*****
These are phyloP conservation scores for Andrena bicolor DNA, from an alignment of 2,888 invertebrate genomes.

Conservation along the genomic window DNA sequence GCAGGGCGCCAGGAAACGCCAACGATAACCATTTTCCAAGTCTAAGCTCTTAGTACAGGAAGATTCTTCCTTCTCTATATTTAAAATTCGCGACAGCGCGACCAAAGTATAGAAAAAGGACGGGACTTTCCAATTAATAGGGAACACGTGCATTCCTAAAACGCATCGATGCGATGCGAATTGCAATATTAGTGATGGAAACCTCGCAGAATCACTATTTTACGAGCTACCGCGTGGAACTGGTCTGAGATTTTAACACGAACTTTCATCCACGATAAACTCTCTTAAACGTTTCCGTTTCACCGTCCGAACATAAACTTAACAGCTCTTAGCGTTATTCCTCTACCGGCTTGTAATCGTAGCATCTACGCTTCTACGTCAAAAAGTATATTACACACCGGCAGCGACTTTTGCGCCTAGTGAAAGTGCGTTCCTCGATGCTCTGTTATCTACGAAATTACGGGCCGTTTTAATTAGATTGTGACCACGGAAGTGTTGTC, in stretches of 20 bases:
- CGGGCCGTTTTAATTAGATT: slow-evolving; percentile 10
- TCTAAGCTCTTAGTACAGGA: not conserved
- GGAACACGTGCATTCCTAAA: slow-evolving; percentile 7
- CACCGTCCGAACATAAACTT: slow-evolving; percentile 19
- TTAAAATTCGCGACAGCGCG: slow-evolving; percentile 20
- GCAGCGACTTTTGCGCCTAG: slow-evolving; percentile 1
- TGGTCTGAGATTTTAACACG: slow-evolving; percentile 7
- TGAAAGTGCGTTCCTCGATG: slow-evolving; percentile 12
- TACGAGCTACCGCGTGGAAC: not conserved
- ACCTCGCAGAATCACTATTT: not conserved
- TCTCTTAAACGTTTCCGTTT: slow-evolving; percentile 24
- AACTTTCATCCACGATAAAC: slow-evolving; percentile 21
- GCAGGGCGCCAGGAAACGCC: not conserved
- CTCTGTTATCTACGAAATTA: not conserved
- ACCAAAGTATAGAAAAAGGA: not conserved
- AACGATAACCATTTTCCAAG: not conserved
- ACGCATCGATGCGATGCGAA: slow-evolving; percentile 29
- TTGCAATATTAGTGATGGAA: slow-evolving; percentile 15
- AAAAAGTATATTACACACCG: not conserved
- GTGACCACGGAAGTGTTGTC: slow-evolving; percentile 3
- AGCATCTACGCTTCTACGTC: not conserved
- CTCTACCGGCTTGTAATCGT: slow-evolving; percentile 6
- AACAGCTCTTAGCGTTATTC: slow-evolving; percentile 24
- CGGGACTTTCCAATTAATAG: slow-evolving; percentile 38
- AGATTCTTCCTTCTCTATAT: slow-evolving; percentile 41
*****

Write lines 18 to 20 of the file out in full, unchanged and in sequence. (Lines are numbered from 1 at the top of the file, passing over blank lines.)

- AACGATAACCATTTTCCAAG: not conserved
- ACGCATCGATGCGATGCGAA: slow-evolving; percentile 29
- TTGCAATATTAGTGATGGAA: slow-evolving; percentile 15